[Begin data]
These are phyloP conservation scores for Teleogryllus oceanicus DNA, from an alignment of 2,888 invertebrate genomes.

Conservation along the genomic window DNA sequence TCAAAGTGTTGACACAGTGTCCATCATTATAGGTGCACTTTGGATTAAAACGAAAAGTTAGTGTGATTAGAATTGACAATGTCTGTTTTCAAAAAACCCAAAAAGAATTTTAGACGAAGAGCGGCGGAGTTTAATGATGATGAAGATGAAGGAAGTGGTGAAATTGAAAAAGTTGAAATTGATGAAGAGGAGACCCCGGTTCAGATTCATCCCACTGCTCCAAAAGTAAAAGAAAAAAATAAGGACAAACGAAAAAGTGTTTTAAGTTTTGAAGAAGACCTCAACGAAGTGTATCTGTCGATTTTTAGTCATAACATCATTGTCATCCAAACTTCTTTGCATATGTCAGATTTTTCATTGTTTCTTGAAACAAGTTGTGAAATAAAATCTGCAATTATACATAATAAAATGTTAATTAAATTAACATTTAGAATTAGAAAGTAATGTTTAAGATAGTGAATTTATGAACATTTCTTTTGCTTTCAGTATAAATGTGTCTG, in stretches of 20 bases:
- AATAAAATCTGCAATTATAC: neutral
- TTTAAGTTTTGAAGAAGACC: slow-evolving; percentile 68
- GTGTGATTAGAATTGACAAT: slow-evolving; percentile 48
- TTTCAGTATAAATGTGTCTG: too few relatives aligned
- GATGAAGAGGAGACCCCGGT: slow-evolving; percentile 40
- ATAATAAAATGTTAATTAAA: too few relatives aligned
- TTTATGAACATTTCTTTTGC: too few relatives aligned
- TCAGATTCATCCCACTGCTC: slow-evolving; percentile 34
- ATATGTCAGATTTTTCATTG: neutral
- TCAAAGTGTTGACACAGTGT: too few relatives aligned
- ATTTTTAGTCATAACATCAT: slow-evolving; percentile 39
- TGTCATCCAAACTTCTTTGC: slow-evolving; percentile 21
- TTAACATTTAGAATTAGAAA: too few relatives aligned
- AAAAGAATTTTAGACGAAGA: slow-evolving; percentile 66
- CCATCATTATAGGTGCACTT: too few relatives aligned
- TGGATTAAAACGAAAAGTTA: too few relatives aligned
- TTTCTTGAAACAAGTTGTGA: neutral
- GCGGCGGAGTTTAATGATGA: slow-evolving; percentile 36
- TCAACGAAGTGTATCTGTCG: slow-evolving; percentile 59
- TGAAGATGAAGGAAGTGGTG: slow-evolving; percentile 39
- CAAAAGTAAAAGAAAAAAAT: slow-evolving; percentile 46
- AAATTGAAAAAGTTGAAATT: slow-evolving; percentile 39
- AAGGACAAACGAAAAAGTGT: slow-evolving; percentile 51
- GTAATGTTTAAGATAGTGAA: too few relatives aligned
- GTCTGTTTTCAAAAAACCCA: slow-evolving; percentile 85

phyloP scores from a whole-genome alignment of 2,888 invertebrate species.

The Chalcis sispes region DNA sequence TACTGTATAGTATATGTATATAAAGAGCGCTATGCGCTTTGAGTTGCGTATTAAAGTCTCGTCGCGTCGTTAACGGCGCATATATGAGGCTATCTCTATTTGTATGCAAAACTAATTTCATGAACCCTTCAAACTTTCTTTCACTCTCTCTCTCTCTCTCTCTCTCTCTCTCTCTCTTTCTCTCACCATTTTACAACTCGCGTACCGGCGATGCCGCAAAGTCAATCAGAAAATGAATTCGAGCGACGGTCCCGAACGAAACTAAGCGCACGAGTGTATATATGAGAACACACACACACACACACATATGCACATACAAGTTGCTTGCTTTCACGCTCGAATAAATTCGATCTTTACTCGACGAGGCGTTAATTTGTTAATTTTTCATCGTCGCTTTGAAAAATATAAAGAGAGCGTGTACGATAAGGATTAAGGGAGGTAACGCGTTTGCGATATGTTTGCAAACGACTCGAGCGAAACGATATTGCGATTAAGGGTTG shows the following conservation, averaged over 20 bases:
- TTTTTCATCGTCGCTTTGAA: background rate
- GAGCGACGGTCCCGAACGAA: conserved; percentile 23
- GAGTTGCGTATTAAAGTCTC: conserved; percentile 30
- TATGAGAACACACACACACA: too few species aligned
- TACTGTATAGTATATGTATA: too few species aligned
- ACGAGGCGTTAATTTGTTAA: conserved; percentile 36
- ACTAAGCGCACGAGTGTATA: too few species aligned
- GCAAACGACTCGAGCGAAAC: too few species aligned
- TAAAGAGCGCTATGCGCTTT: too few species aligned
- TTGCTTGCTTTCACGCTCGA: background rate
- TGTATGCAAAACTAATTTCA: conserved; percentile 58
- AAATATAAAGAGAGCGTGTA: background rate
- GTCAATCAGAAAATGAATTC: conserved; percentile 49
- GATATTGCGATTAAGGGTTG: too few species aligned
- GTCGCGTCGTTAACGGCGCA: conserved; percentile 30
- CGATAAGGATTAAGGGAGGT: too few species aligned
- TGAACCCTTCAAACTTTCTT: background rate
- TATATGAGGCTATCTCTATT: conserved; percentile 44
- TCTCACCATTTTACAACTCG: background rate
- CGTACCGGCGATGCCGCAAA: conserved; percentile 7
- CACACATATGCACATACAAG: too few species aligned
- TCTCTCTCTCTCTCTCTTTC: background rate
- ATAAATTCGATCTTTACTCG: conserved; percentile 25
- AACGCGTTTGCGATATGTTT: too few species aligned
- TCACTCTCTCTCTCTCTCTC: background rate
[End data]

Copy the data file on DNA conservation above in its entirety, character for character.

These are phyloP conservation scores for Teleogryllus oceanicus DNA, from an alignment of 2,888 invertebrate genomes.

Conservation along the genomic window DNA sequence TCAAAGTGTTGACACAGTGTCCATCATTATAGGTGCACTTTGGATTAAAACGAAAAGTTAGTGTGATTAGAATTGACAATGTCTGTTTTCAAAAAACCCAAAAAGAATTTTAGACGAAGAGCGGCGGAGTTTAATGATGATGAAGATGAAGGAAGTGGTGAAATTGAAAAAGTTGAAATTGATGAAGAGGAGACCCCGGTTCAGATTCATCCCACTGCTCCAAAAGTAAAAGAAAAAAATAAGGACAAACGAAAAAGTGTTTTAAGTTTTGAAGAAGACCTCAACGAAGTGTATCTGTCGATTTTTAGTCATAACATCATTGTCATCCAAACTTCTTTGCATATGTCAGATTTTTCATTGTTTCTTGAAACAAGTTGTGAAATAAAATCTGCAATTATACATAATAAAATGTTAATTAAATTAACATTTAGAATTAGAAAGTAATGTTTAAGATAGTGAATTTATGAACATTTCTTTTGCTTTCAGTATAAATGTGTCTG, in stretches of 20 bases:
- AATAAAATCTGCAATTATAC: neutral
- TTTAAGTTTTGAAGAAGACC: slow-evolving; percentile 68
- GTGTGATTAGAATTGACAAT: slow-evolving; percentile 48
- TTTCAGTATAAATGTGTCTG: too few relatives aligned
- GATGAAGAGGAGACCCCGGT: slow-evolving; percentile 40
- ATAATAAAATGTTAATTAAA: too few relatives aligned
- TTTATGAACATTTCTTTTGC: too few relatives aligned
- TCAGATTCATCCCACTGCTC: slow-evolving; percentile 34
- ATATGTCAGATTTTTCATTG: neutral
- TCAAAGTGTTGACACAGTGT: too few relatives aligned
- ATTTTTAGTCATAACATCAT: slow-evolving; percentile 39
- TGTCATCCAAACTTCTTTGC: slow-evolving; percentile 21
- TTAACATTTAGAATTAGAAA: too few relatives aligned
- AAAAGAATTTTAGACGAAGA: slow-evolving; percentile 66
- CCATCATTATAGGTGCACTT: too few relatives aligned
- TGGATTAAAACGAAAAGTTA: too few relatives aligned
- TTTCTTGAAACAAGTTGTGA: neutral
- GCGGCGGAGTTTAATGATGA: slow-evolving; percentile 36
- TCAACGAAGTGTATCTGTCG: slow-evolving; percentile 59
- TGAAGATGAAGGAAGTGGTG: slow-evolving; percentile 39
- CAAAAGTAAAAGAAAAAAAT: slow-evolving; percentile 46
- AAATTGAAAAAGTTGAAATT: slow-evolving; percentile 39
- AAGGACAAACGAAAAAGTGT: slow-evolving; percentile 51
- GTAATGTTTAAGATAGTGAA: too few relatives aligned
- GTCTGTTTTCAAAAAACCCA: slow-evolving; percentile 85

phyloP scores from a whole-genome alignment of 2,888 invertebrate species.

The Chalcis sispes region DNA sequence TACTGTATAGTATATGTATATAAAGAGCGCTATGCGCTTTGAGTTGCGTATTAAAGTCTCGTCGCGTCGTTAACGGCGCATATATGAGGCTATCTCTATTTGTATGCAAAACTAATTTCATGAACCCTTCAAACTTTCTTTCACTCTCTCTCTCTCTCTCTCTCTCTCTCTCTCTCTTTCTCTCACCATTTTACAACTCGCGTACCGGCGATGCCGCAAAGTCAATCAGAAAATGAATTCGAGCGACGGTCCCGAACGAAACTAAGCGCACGAGTGTATATATGAGAACACACACACACACACACATATGCACATACAAGTTGCTTGCTTTCACGCTCGAATAAATTCGATCTTTACTCGACGAGGCGTTAATTTGTTAATTTTTCATCGTCGCTTTGAAAAATATAAAGAGAGCGTGTACGATAAGGATTAAGGGAGGTAACGCGTTTGCGATATGTTTGCAAACGACTCGAGCGAAACGATATTGCGATTAAGGGTTG shows the following conservation, averaged over 20 bases:
- TTTTTCATCGTCGCTTTGAA: background rate
- GAGCGACGGTCCCGAACGAA: conserved; percentile 23
- GAGTTGCGTATTAAAGTCTC: conserved; percentile 30
- TATGAGAACACACACACACA: too few species aligned
- TACTGTATAGTATATGTATA: too few species aligned
- ACGAGGCGTTAATTTGTTAA: conserved; percentile 36
- ACTAAGCGCACGAGTGTATA: too few species aligned
- GCAAACGACTCGAGCGAAAC: too few species aligned
- TAAAGAGCGCTATGCGCTTT: too few species aligned
- TTGCTTGCTTTCACGCTCGA: background rate
- TGTATGCAAAACTAATTTCA: conserved; percentile 58
- AAATATAAAGAGAGCGTGTA: background rate
- GTCAATCAGAAAATGAATTC: conserved; percentile 49
- GATATTGCGATTAAGGGTTG: too few species aligned
- GTCGCGTCGTTAACGGCGCA: conserved; percentile 30
- CGATAAGGATTAAGGGAGGT: too few species aligned
- TGAACCCTTCAAACTTTCTT: background rate
- TATATGAGGCTATCTCTATT: conserved; percentile 44
- TCTCACCATTTTACAACTCG: background rate
- CGTACCGGCGATGCCGCAAA: conserved; percentile 7
- CACACATATGCACATACAAG: too few species aligned
- TCTCTCTCTCTCTCTCTTTC: background rate
- ATAAATTCGATCTTTACTCG: conserved; percentile 25
- AACGCGTTTGCGATATGTTT: too few species aligned
- TCACTCTCTCTCTCTCTCTC: background rate